Due to budget cuts, Milwaukee could lose 84 police officers
Mayor Tom Barrett raised concerns that the PD budget is now greater than the tax levy for the entire city, and has been since 2016
By Mary Spicuzza
Milwaukee Journal Sentinel
MILWAUKEE — The City of Milwaukee could be forced to cut 84 police officer positions in next year's budget, Mayor Tom Barrett said.
"I do not want to have fewer police officers in this city," Barrett said Friday in an interview with the Journal Sentinel. "I'm trying to do everything I can to find a way to avoid this."
Barrett also warned that Milwaukee may be forced to eliminate 75 firefighter positions, six public health nurses and 10 code inspector jobs — and close two libraries — in the 2018 budget.
"I view all of this in the context of public safety and, actually, crime prevention in many respects," Barrett said.
Barrett said the budget cuts would have an immediate effect on the number and sizes of recruit classes next year.
The 2018 budget request was $26.9 million higher than the 2017 budget, he said. One of the areas that will see a significant increase is pension payments, especially to police and firefighters.
That's partly due to a wave of retirements linked to a surge in officer hirings in the early and mid-1990s. That wave has been larger than expected this year, and by the end of May, 90 sworn police officers had already retired in 2017.
"We are facing a more daunting horizon than we have in the past," Barrett said.
Bracing for a budget cut to his department totaling as much as $7.3 million, Milwaukee Police Chief Edward Flynn proposed "eliminating recruit classes for 2018."
"This proposed budget would reduce sworn strength of the Milwaukee Police Department to 1,748, the fewest officers in this century," Flynn wrote in a Friday letter to Mark Nicolini, the city's budget and management director.
The current average sworn strength is 1,888. Flynn's letter was referring to the projected 2018 year end number for sworn strength.
On Friday, Barrett again raised concerns that the Police Department budget is now greater than the tax levy for the entire city, and has been since 2016.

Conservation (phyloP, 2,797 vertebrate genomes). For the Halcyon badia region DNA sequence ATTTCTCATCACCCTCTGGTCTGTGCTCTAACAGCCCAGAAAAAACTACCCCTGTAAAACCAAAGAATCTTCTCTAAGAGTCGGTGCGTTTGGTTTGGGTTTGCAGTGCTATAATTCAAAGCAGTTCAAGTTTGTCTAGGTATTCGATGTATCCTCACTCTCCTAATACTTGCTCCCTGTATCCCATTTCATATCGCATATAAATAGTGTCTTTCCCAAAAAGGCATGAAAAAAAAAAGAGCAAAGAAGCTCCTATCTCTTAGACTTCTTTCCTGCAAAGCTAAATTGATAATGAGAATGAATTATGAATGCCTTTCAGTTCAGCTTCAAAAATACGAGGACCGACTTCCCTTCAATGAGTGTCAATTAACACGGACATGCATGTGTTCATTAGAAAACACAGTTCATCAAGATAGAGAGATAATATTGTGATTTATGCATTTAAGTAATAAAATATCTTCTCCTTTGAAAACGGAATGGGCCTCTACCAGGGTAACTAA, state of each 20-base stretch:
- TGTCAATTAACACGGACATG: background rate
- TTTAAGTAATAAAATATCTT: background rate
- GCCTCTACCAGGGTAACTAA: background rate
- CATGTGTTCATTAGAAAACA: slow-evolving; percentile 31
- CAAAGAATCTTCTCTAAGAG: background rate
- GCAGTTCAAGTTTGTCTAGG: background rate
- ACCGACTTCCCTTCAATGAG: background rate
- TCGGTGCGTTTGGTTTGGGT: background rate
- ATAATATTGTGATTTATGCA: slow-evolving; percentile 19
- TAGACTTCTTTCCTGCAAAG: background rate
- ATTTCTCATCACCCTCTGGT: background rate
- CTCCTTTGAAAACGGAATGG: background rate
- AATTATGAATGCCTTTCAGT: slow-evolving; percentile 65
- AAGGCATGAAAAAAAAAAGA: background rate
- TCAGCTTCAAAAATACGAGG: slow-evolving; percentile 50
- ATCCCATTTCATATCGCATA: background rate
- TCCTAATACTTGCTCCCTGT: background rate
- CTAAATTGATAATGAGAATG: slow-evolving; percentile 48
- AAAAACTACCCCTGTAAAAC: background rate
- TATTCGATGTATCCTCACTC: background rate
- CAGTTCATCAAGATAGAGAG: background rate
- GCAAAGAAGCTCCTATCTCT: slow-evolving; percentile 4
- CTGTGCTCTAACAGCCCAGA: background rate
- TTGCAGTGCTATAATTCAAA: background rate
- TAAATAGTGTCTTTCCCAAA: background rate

The mayor also has been urging Gov. Scott Walker and state lawmakers to increase shared revenue payments to the city. That has not happened.
"We have been working to try to have people understand that this is just a fiscally unsustainable arrangement," Barrett said.
Tom Evenson, a Walker spokesman, did not respond to a request for comment.
Barrett again pointed to the money Milwaukee sends to the state, insisting it's a "powerful economic engine" that helps drive the state's economy. But he warned Milwaukee's growth could be hampered by steep public safety cuts.
"I don't know that anybody thinks it's good to have a significant reduction in the size of the Milwaukee Police Department," Barrett said. "I certainly don't, and will do everything I can to make sure that we don't."
Barrett said he was open to having the Legislative Fiscal Bureau review his numbers to confirm that they're accurate.
Some of Barrett's comments Friday echoed those in his annual "State of the City" address in March, when he pushed back against the idea that Milwaukee is draining resources from the rest of Wisconsin.
The amount of revenue generated in Milwaukee exceeded the amount of state aid paid to the city, county and Milwaukee Public Schools by more than $460 million in 2015, he has said. He has called it the "Milwaukee Dividend," noting that the city gets back only about 66% of what it sends to Madison.
©2017 the Milwaukee Journal Sentinel